Machine Learning Primer

Machine learning (ML) tools are being broadly used in a variety of applications and tools to help businesses upgrade and drive their business decision-making to a higher level. Machine learning technologies are already in the market and are proving themselves as key tools for better decision making regardless of the size of the business or even the amount of data. ML is fast becoming a requirement for businesses to compete in the modern marketplace.

What is Machine Learning?

Machine learning is the ability of computers to learn rules from recognizable patterns in data perform tasks on their own. The data can come from a variety of sources, for example customer support tickets, health data, crime records, etc. Based on it’s learning from the patterns in the data, ML system arrives at a conclusion about expected outcomes such as customer issues, crime activity, or health outcomes. Humans help the machine’s learning process by providing sample outputs from which the ML derives algorithms, or sets of rules, which it can then apply to new data to get additional or new outcomes. Therefore, ML does not need to be given a precise set of rules and ML does not solely following the algorithms the programmers create. ML is trained and it finds the rules that would determine the various outcomes. ML then feeds the patterns and algorithms that it has identified back into the applications to identify insights from data. In this way, ML can continuously learn from a stream of incoming data and continue to generate insights with greater accuracy as the volume of the data grows. The field of artificial intelligence, of which machine learning is a part of, is the science of automating human thinking.

Machine Learning Applications

Machine learning is not a new concept, but today it is feasible because of the amount of data available and ability to resize computing capacity in the cloud.

Depending on the users’ needs, ML can perform a number of tasks with the data that may not be immediately visible to the human eye or may take too long for humans to identify. ML can be used to be able to classify the data, creates forecasts based on historical data, group data, or identify outliers. In

Data Classification: Data classification is used for binary models such as yes/no, approve/fail, etc, such as loan approval or for multiple classifications of the data into one of multiple categories such as identifying multiple plants in an image.

Regression: Regression takes into account multiple factors to forecast an outcome such as property prices or treatment results.

Data Clustering: Data is clustered into different groupings based on features in the data.

Anomaly identification: looks for datapoints that don’t fit the unusual pattern such as credit card fraud.

Challenges of ML

For ML to learn, it needs good samples that correspond to the desired outcome. For example if we want ML to identify parrots, we would need photos that would be good examples of parrots so the ML can learn what to look for in identifying a parrot. So the quality of the outcomes from ML depends on the quality of inputs into the system and represent the expected outcomes well. Similarly, ML requires a quantity of quality data to learn from with accuracy. Increasing the volume of good data available to ML improves its training. Smaller size data can be used but may require additional training to improve the outcomes.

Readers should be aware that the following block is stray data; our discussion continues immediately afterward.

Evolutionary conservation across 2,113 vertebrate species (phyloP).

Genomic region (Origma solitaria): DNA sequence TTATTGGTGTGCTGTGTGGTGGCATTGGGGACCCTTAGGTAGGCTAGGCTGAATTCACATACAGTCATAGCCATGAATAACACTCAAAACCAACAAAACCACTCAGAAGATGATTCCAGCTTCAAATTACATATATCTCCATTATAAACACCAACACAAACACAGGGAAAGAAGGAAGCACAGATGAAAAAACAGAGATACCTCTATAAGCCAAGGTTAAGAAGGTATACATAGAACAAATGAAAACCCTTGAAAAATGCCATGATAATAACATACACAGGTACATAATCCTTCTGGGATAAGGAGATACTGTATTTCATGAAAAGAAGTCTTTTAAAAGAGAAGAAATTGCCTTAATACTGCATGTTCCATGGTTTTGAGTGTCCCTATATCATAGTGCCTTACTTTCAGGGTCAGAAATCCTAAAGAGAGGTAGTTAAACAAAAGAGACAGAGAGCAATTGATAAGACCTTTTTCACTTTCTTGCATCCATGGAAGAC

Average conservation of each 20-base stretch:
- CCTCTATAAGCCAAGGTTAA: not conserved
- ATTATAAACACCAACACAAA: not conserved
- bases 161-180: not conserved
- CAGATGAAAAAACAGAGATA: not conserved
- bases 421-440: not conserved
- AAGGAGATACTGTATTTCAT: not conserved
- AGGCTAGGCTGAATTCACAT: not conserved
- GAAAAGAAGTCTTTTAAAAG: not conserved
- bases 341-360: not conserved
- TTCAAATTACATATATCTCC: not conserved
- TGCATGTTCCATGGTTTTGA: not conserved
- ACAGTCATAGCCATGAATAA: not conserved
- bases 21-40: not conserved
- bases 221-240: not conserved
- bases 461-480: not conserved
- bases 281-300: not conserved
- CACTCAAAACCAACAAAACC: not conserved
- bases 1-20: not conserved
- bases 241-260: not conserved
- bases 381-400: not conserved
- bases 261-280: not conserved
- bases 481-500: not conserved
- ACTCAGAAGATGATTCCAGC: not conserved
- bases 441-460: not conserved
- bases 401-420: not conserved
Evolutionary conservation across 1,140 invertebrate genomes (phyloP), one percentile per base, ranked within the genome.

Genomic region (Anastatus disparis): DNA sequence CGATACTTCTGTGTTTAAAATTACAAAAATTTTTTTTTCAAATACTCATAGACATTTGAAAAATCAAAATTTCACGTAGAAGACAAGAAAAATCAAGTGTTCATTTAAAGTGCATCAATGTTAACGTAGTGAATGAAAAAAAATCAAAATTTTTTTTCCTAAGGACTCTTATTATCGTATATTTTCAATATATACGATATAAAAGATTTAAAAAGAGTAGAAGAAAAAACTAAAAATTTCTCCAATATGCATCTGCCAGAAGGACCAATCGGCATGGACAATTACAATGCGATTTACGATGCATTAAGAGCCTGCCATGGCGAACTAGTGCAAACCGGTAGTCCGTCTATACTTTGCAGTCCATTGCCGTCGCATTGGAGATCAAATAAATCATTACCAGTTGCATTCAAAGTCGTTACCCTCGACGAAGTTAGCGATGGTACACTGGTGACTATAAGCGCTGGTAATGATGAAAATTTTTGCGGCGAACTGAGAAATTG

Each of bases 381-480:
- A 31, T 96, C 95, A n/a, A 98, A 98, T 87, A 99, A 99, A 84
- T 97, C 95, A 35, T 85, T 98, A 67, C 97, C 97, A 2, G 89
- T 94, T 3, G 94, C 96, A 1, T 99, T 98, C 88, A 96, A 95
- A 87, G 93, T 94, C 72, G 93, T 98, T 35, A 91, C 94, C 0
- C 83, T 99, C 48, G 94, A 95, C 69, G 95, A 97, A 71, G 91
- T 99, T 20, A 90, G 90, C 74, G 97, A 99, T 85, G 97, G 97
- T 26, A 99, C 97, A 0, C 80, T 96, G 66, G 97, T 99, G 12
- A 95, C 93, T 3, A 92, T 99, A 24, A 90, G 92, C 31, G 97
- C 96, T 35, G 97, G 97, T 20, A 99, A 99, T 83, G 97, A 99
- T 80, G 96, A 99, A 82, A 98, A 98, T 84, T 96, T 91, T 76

Once the ML system generates results, those results must be reviewed to determine how well the outputs match expectations. Feedback from reviewing the results reinforces the learning so that it can generate better results. The causes of suboptimal results may be data issues, poor representation of the data, or lack of SME knowledge to provide quality feedback for learning.

The ML systems requires people to set it up and run it. ML applications can have built-in biases that could affect decision outcomes

Benefits of ML

Improvements in business decisions making that result from employing ML with pay off in a short time. Machine learning can make immediate and tangible improvements business decision making, improve products, and gain greater customer satisfaction.

Existing AI tools, such as Azure Machine Learning make it easier to build ML tools and get results relatively quickly. The tools are complex, but can be applied to solve problems for businesses of all sizes.

Time savings: ML-based applications can automate time consuming activities and free up SME time to do higher order activities. Turnaround time for decision making can also be shortened as the ML application can undertake routine activities.

Cost Saving: Costs savings result since the applications can help make lower level decisions freeing up people’s time to focus on more value added tasks.

Machine Learning Use Cases

Following are examples of use cases for Machine Learning.

  • Credit risk
  • Crime prevention
  • Customer support issues
  • Disease Detection and Progression
  • Facial Recognition
  • Fraud detection systems
  • Language translation
  • Make selection recommendation
  • Predict customer churn
  • Predict student dop out rate
  • Predictive maintenance
  • Sales forecasting
  • Sentiment analysis
  • Shipping, logistics and transportation
  • Understanding spoken language
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